The polymerization is advantageously performed in the presence of an ionic liquid. Copending U.S. appl. Ser. No. 09/557,429, filed Apr. 25, 2000, now abandoned, the teachings of which are incorporated herein by reference, explains how to use ionic liquids with single-site catalyzed olefin polymerizations. Suitable ionic liquids are salts that exist in the liquid state at temperatures used to polymerize olefins. Preferred ionic liquids are liquids at and below room temperature, and many are liquids at temperatures as low as about −100░ C. Preferably, the ionic liquids consist of a bulky organic cation and a non-coordinating, complex inorganic anion. The anion is “non-interfering” with respect to the single-site catalyst, i.e., it does not prevent or significantly inhibit the catalyst from effecting polymerization of the olefin. A wide variety of ionic liquids suitable for use in the process of the invention have been described. For example, U.S. Pat. Nos. 5,827,602, 5,731,101, 5,304,615, and 5,892,124, the teachings of which are incorporated herein by reference, disclose many suitable ionic liquids.
Many types of olefin polymerization processes can be used. Preferably, the process is practiced in the liquid phase, which can include slurry, solution, suspension, or bulk processes, or a combination of these. High-pressure fluid phase or gas phase techniques can also be used. The process of the invention is particularly valuable for solution and slurry processes. Suitable methods for polymerizing olefins using the catalysts of the invention are described, for example, in U.S. Pat. Nos. 5,902,866, 5,637,659, and 5,539,124, the teachings of which are incorporated herein by reference.
The following examples merely illustrate the invention. Those skilled in the art will recognize many variations that are within the spirit of the invention and scope of the claims.
5-Methyl-2H-thiopyran-1,1-dioxide is prepared in three steps from 3-methyl-3-sulfolene using the method of Gaoni, J. Org. Chem., 46 (1981) 4502. Thus, 3-methyl-3-sulfolene is first reacted with chloroform and aqueous sodium hydroxide in the presence of a quaternary ammonium salt to give the dichlorocarbene adduct. Partial dehalogenation with lithium aluminum hydride in tetrahydrofuran gives the chlorocyclopropane. Finally, base-catalyzed ring expansion with lithium diisopropylamide gives the desired thiopyran dioxide compound (see Scheme 1, above).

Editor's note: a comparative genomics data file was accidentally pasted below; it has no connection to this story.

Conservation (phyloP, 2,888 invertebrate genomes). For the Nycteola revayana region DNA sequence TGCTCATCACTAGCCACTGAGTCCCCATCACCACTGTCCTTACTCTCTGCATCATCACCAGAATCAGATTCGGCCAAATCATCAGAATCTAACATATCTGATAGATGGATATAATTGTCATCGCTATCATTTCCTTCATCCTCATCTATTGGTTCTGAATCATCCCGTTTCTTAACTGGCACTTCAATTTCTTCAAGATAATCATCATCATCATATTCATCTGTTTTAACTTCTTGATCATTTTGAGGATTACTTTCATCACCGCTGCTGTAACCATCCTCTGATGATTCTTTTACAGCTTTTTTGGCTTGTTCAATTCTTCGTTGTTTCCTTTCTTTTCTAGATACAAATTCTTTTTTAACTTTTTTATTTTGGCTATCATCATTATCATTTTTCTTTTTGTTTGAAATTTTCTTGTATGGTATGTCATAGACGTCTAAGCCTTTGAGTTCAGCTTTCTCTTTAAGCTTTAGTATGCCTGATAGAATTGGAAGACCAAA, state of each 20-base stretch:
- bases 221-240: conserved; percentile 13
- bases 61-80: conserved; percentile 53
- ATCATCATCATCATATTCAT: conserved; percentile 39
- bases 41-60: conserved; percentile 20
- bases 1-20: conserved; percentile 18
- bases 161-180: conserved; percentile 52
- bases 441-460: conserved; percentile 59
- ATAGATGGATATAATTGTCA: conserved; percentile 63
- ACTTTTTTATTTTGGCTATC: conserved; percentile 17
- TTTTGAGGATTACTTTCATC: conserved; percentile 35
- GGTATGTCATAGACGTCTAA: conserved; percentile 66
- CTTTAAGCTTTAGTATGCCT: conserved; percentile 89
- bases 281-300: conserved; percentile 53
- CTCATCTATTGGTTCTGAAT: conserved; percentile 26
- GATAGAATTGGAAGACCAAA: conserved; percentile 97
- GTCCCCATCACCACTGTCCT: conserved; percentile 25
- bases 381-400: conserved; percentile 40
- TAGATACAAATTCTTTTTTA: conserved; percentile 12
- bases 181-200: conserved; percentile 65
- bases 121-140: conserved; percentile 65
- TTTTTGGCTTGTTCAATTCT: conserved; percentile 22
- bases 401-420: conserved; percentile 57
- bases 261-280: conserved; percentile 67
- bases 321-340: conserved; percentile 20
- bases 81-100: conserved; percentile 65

5-Methyl-2H-thiopyran-1,1-dioxide (288 mg, 2.0 mmol) in diethyl ether (25 mL) is deprotonated by careful addition of n-butyllithium (1.3 mL of 1.6 M solution in hexanes, 2.1 mmol) at −78░ C. The resulting anion is separated from excess salts by filtration in vacuo.
The anionic thiopyran dioxide solution is added by cannula to a stirred slurry of cyclopentadienyl zirconium trichloride (526 mg, 2.0 mmol) in diethyl ether (25 mL) at −78░ C. The reaction mixture is stirred and allowed to warm to room temperature. Volatiles are removed in vacuo. The residue is extracted with toluene to give a solution of the organometallic complex. This solution can be used “as is” for polymerizing olefins. The expected product has the structure:
Methyl alumoxane (5 mL of 10 wt. % MAO in toluene) is added to a portion of the product from Example 1 (200 mg). The mixture is injected into a 1.7 L stainless-steel autoclave containing dry, deoxygenated isobutane (850 mL) and triisobutylaluminum (0.2 mmol). The autoclave is heated to 80░ C. and is pressurized with ethylene (150 psi). After 1 h, the autoclave is cooled, isobutane is flashed off, and polyethylene, the expected product, is isolated.
In a preliminary, low-level molecular modeling study, single-site catalysts that incorporate anionic thiopyran dioxide ligands were compared with some common bridged and non-bridged metallocenes. The relative stabilities of model active sites were calculated, and the abilities of these sites to incorporate comonomers were estimated.
Active-site geometries were optimized using the semi-empirical method PM3tm (Titan software, distributed by Wavefunction, Inc. and Schrodinger, Inc.). To predict the relative stabilities of the active sites, enthalpies were calculated for the hypothetical abstraction of a methyl anion:
Tendency for comonomer incorporation was then estimated from the relative energies of forming pi-complexes of these cationic active sites with ethylene or propylene. The more exothermic the energy of pi-complexation of propylene vs. ethylene, the greater the predicted tendency to incorporate comonomers:
The results of the study indicate that the oxygen atoms of the thiopyran dioxide ligand are involved in two strong, specific interactions: The axial or “inside” oxygen coordinates to the transition metal and helps to stabilize the cationic active site. The equatorial or “ousted” oxygen interacts with Lewis acid centers in the activator.
Relative active site stabilities are estimated as follows:
The results suggest that catalysts from organometallic complexes that incorporate anionic thiopyran dioxide ligands will be somewhat less active than conventional metallocene complexes.
Interestingly, however, the model also predict that the thiopyran dioxide-based catalysts will be excellent for incorporating comonomers. Relative ability to incorporate comonomers:
In sum, preliminary calculations indicate a more stable active site and correspondingly reduced activity for the subject single-site catalysts compared with bridged or non-bridged metallocenes, but the model also predicts an enhanced tendency of the subject catalysts to incorporate comonomers.
The preceding examples are meant only as illustrations. The following claims define the invention.